Date

7-14-2011

UMMS Affiliation

Graduate School of Biomedical Sciences, Interdisciplinary Graduate Program

Document Type

Dissertation, Doctoral

Subjects

Dissertations, UMMS; Receptors, Cell Surface; Receptors, Immunologic; Nucleic Acids; Immunity, Innate

Disciplines

Immunology and Infectious Disease | Life Sciences | Medicine and Health Sciences

Abstract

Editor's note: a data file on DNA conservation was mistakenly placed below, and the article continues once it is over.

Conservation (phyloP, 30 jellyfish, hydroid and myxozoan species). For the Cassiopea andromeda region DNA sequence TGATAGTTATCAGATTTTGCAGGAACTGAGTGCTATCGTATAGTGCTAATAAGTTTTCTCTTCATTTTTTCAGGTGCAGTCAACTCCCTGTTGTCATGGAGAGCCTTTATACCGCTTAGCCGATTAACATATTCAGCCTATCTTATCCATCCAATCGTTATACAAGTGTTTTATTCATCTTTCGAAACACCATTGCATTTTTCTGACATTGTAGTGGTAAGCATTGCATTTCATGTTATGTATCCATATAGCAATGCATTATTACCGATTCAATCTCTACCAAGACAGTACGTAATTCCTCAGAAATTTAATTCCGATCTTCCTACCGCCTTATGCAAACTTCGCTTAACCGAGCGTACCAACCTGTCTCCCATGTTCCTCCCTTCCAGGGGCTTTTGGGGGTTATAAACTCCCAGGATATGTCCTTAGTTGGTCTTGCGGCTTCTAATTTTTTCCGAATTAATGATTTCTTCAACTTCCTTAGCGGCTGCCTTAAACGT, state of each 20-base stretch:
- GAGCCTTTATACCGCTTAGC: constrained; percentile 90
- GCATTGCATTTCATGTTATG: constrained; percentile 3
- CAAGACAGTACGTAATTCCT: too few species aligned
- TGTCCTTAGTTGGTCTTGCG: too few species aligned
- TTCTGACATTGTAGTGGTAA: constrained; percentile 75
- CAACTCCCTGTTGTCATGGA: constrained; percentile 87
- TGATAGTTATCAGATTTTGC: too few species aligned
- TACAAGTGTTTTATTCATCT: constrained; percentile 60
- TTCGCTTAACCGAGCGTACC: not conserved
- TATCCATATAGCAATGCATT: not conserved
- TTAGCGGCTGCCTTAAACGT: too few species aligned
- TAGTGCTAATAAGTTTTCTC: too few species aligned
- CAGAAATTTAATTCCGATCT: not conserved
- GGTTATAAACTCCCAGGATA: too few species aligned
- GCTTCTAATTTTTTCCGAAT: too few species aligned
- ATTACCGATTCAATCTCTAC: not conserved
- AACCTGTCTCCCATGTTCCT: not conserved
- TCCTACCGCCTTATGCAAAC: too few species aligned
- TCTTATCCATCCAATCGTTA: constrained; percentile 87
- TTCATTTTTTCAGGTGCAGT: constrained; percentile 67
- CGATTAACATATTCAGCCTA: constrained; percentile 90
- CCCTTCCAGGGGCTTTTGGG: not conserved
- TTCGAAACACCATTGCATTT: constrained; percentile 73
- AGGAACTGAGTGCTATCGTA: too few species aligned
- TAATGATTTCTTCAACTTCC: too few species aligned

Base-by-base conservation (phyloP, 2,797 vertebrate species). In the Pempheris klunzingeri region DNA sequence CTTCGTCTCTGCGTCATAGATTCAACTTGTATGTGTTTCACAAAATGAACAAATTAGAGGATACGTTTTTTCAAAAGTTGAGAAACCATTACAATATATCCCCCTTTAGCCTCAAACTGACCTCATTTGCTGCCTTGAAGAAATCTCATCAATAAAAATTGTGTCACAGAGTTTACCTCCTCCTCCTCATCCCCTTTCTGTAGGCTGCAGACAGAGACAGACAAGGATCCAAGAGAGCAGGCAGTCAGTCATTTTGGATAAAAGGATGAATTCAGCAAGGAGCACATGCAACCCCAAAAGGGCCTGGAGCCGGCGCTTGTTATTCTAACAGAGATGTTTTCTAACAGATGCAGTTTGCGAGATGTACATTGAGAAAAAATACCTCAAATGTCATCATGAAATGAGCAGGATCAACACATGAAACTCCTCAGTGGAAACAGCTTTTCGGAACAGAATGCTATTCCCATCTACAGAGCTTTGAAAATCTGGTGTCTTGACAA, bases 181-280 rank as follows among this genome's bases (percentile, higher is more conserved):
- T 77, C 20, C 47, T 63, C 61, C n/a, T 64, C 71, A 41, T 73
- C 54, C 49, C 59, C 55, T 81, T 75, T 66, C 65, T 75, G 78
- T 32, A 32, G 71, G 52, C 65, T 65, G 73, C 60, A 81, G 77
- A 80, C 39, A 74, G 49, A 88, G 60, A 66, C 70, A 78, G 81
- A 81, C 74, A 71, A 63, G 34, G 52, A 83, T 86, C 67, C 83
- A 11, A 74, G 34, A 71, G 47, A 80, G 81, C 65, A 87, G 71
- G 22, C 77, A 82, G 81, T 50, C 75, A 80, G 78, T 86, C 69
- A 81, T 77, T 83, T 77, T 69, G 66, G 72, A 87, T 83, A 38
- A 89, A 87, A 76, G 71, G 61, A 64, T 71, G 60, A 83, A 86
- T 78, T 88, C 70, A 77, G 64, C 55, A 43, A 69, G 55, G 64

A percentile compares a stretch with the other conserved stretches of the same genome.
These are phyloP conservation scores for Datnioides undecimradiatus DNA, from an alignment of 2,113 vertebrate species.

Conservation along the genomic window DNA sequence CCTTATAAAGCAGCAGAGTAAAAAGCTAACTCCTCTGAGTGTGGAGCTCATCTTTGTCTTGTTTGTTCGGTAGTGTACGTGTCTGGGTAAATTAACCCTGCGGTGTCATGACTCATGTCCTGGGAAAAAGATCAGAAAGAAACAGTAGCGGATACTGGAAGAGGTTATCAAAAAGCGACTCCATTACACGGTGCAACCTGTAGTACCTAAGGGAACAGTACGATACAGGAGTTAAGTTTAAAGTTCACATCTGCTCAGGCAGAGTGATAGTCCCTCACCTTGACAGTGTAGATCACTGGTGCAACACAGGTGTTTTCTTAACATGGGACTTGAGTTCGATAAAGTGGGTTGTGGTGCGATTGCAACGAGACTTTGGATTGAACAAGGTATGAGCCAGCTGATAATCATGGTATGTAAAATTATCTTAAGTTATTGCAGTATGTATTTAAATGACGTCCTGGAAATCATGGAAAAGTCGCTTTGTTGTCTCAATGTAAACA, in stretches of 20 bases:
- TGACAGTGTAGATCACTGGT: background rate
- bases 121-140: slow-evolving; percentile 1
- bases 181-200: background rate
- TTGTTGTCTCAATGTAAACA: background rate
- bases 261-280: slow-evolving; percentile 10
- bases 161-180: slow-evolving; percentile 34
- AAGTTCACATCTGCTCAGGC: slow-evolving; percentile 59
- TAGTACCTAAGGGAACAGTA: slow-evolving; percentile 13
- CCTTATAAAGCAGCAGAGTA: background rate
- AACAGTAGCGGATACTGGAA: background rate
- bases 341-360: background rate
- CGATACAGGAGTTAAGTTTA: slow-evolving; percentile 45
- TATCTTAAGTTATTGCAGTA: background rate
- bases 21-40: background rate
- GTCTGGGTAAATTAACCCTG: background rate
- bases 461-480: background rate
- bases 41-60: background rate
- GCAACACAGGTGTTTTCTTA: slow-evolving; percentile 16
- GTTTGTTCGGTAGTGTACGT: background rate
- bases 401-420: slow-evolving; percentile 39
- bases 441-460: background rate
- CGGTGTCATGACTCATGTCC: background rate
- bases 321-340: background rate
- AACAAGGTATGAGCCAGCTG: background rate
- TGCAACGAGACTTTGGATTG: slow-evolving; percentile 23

As humans, we inhabit an environment shared with many microorganisms, some of which are harmless or beneficial, and others which represent a threat to our health. A complex network of organs, cells and their protein products form our bodies’ immune system, tasked with detecting these potentially harmful agents and eliminating them. This same system also serves to detect changes in the healthy balance of normal functions in the body, and for repairing tissue damage caused by injury. Immune recognition of nucleic acids, DNA and RNA, is one way that the body detects invading pathogens and initiates tissue repair. A number of specialized receptor proteins have evolved to distinguish nucleic acids that represent “threats” from those involved in normal physiology. These proteins include members of the Toll-like receptor family and diverse types of cytosolic proteins, all of which reside within the confines of the cell. Few proteins on the cell surface have been clearly characterized to interact with nucleic acids in the extracellular environment. In this dissertation, I present collaborative work that identifies the receptor for advanced glycation end products (RAGE) as a cell surface receptor for nucleic acids and positions it as an important modulator of immune responses. Molecular dimers of RAGE interact with the sugar-phosphate backbones of nucleic acid ligands, allowing this receptor to recognize a variety of DNA and RNA molecules regardless of their nucleotide sequence. Expression of RAGE on cells promotes uptake of DNA and enhances subsequent responses that are dependent on the nucleic acid sensor Toll-like receptor 9. When mice deficient in RAGE are exposed to DNA in the lung, the predominant site of RAGE expression, they do not mount a typical early inflammatory response, suggesting that RAGE is important in generating immune responses to DNA in mammalian organisms. Further evidence suggests that RAGE interacts preferentially with multimolecular complexes that contain nucleic acids, and that these complexes may induce clustering of receptor dimers into larger multimeric structures. Taken together, the data reported here identify RAGE as an important cell surface receptor protein for nucleic acids, which is capable of modulating the intensity of immune responses to DNA and RNA. Understanding of and intervention in this recognition pathway hold therapeutic promise for diseases characterized by excessive responses to self nucleic acids, such as systemic lupus erythematosus, and for the pathology caused by chronic inflammatory responses to self and foreign nucleic acids.

 
 

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